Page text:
White Beadheaded Gold Ribbed Hare's Ear Nymph Fly should look scruffy. The body fibers should be teased out so they move in the water and suggest to the trout that these are legs and this bug is alive. It is a killer fishing pattern on reservoirs, rivers and chalk streams
BEADED GOLD RIBBED HARE'S EAR FLY PATTERNS. Hook size 10 12 14 16 18 20 - $US each
When the fish are feeding near the river bottom you need a fly to get down to that level fast. This is when you need a gold bead head nymph. The white color of this fly pattern helps with visibility. It is easier for the hungry trout to spot than an olive or black nymph in situations of poor visibility. The use of a reflective gold material for the bead also helps reflect any available light and catch the eye of any nearby trout. Use the white GRHE nymph in hook size 10 or 12 as a point fly in a team of three nymphs. When some nymphs molt their old skin as they grow in size, their body is white for a short time whilst their outer shell hardens and takes on a darker color. Whilst this process is happening they are vulnerable and do not move around but in fast flowing water many will get dislodged from their hiding place and be washed downstream. As they float past the nose of lurking trout they soon become fish food. As a young boy I would go bait fishing with maggots. We also used to chop up old rotting bits of tree to get at the "wood sawyer" bugs to stick on our hooks. Large trout loved them in still as well as fast flowing water. These natural bugs are not aquatic but the trout know what they are because some obviously must fall into the water from over hanging shrubs and trees or be blown in by the wind. The gold beadhead helps with the deception as most of these natural grubs have a slightly swollen section which is their head.
Too many fly fisherman concentrate on how pretty their fishing fly looks. I have found that some of the most productive fish catching flies have been the ones that are the scruffiest. The British flyfishing writer Mr. G. E. M. Skues in his famous book, "The way of a trout with a fly and Some Further Studies in Minor Tactics" published in London in 1921, devoted a section of the book to what he called "the hare's ear puzzle". He could not initially work out why a fly pattern dressed with a body of dusty grey fiber and ripped with flat gold wire that looked extremely rough, could be taken by a trout who was hunting for natural insects that had smooth olive green bodies. Instead of a throat hackle the traditional gold ribbed hare's ear nymph fly (GRHE) has long fibers of hares ear picked out with a dubbing needle between the terns of flat gold tinsel wire. This makes it one of the ugliest fishing flies in any fishermen's fly box.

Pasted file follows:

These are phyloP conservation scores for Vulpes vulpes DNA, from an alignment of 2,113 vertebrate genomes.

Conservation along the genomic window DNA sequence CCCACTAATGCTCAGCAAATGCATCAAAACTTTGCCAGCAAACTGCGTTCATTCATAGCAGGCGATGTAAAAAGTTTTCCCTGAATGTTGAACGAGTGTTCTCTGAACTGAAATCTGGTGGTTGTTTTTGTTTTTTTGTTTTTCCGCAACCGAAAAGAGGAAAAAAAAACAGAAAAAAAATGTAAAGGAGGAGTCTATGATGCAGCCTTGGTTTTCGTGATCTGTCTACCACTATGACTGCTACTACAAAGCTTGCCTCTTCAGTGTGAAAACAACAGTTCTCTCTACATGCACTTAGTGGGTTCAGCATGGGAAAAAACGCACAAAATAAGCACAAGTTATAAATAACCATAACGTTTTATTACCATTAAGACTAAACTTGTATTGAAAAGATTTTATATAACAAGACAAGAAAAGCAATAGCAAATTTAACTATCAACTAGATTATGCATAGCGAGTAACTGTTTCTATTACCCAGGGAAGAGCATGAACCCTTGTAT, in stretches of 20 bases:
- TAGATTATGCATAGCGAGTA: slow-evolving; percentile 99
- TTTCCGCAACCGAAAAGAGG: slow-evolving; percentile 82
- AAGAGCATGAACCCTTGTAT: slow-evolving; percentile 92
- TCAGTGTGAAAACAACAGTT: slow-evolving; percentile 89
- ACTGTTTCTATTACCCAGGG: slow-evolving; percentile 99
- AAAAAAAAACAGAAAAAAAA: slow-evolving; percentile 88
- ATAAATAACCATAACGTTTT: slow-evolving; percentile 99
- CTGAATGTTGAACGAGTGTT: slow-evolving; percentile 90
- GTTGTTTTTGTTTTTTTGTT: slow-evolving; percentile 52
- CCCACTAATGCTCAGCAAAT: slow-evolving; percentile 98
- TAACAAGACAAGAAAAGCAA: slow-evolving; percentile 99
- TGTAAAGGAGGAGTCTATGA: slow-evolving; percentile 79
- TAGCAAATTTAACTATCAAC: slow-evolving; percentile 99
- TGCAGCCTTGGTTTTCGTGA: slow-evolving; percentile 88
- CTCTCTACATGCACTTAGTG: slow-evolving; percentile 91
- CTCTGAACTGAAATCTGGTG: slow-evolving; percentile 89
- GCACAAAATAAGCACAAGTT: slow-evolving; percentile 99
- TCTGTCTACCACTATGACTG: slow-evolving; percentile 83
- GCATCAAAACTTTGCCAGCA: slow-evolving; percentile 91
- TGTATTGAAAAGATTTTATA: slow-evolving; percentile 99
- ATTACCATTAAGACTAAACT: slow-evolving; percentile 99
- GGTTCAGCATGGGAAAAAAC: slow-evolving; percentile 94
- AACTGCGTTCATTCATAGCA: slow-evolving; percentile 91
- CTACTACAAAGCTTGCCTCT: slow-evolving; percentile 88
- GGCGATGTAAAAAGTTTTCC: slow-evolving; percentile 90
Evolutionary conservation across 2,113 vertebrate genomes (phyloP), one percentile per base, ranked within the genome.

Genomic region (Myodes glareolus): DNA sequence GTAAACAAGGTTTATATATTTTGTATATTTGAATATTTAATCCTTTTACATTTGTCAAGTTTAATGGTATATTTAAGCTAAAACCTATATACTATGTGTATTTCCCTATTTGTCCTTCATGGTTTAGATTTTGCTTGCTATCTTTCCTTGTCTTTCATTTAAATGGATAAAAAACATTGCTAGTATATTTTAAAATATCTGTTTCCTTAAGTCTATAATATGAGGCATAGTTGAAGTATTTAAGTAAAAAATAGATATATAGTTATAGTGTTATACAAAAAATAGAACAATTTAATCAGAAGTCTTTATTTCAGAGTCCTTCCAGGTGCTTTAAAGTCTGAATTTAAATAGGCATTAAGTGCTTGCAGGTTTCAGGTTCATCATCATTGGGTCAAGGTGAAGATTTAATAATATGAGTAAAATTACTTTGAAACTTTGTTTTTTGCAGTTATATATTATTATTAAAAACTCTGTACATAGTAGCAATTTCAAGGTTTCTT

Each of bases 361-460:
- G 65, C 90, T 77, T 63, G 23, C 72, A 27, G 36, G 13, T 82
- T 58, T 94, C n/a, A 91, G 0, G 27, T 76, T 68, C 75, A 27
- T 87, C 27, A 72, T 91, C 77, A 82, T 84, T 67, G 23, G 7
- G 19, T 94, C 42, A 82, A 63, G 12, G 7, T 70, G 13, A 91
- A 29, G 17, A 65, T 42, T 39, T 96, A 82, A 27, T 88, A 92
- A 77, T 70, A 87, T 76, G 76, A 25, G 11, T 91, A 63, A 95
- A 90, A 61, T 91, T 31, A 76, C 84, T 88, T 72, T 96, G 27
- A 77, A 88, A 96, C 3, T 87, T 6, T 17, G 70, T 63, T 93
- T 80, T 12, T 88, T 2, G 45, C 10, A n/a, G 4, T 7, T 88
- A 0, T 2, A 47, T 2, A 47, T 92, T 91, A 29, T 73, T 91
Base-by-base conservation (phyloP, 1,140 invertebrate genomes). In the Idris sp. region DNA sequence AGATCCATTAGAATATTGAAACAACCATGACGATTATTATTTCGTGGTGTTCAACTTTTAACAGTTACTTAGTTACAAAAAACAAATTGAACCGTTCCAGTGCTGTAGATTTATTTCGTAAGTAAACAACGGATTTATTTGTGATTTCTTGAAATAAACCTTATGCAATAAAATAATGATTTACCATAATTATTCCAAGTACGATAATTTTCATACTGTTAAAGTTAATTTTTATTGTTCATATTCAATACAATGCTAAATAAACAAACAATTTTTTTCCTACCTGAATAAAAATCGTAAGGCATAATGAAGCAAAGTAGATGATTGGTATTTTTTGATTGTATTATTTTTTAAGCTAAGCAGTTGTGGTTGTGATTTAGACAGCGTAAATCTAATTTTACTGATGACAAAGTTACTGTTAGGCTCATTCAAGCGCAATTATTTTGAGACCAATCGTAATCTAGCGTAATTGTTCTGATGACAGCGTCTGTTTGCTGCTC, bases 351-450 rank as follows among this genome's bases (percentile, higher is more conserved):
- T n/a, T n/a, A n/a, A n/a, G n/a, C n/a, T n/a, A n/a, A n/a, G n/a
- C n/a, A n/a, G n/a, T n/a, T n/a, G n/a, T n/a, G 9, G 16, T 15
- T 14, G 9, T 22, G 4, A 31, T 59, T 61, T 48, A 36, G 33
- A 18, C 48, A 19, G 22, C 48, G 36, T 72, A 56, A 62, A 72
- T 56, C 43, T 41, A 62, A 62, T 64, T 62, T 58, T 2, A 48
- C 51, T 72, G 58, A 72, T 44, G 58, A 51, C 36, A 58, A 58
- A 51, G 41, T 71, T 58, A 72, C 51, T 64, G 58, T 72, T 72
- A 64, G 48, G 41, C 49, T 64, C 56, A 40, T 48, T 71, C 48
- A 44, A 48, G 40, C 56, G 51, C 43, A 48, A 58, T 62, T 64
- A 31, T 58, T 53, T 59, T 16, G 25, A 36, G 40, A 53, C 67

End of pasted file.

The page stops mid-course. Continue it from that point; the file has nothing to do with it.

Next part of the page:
Skues suspected that the GRHE nymph was being taken by trout, because they believed that this fly was the adult dun struggling to free itself from the nymphs shuck. The straggly fibers move in the water suggest life. This may explain why this fly pattern has always been one of the top killing patterns on reservoirs, rain fed rivers and chalk streams. When fishing this fly, I aim to cast it as close to the trout as possible to deny the fish time to make a critical examination of my offering. The art is to do this without alarming the trout.
Casting with a Gold Bead Head Nymph tips
Many of my fly-fishing friends and customers seem to have problems when casting weighted nymphs like a beaded Gold Ribbed Hares Ear Nymph. I receive e-mails asking for help and advice regularly. Most are along the following lines, 'Why is it that when I cast a gold bead head fly I sometimes catch the tip of my rod?
I thought I might share my standard reply in case you are having the same problem. Gold Beadheads are much more heavier that typical, non-weighted flies, so you need to change a few things to get the casting right.
You must pay attention to your leader make up. When things like this go wrong it normally means that you are using something like a 6lb leader straight through to the fly that is attached to a braded loop on the end of the line.
If that is the case the fly line should unroll during the cast beautifully, carrying the heavy fly behind it: as the unrolling motion hits the thing and probably longer-than-necessary leader the energy thin dissipates.
This means that because there is no controlled path from the leader over the heavy weight, two things happen: firstly, as the fly line turns over, the gold beadhead takes a nasty kick and dips towards the water; secondly as you make the next forward/back cast, the fly comes from very low, swinging from side to side, and hits the rod. Further the gold beadhead nymph lands in a heap at the end of the fly line when the forward cast is made.
Leaders are designed for two main reasons: to slow down the speed of the unrolling fly line to make a presentable cast, and to carry the weight/air resistance on the end of the leader to give a clean turnover.
These two factors require the leader to be a seamless join from fly line to fly. The fly line is tapered, the leader should be the same to help carry the energy to the fly.
All this means that you need a butt section that has a slightly smaller diameter (no less than two thirds) of fly-line level section that tapers down to the required diameter to accommodate the fly. Therefore it is best to use tapered leader.
Length is also critical. A leader that is too long when used with a heavy fly can be problematic. The heavier the fly, the shorter, stouter and stiffer the leader must be. I hope this helps.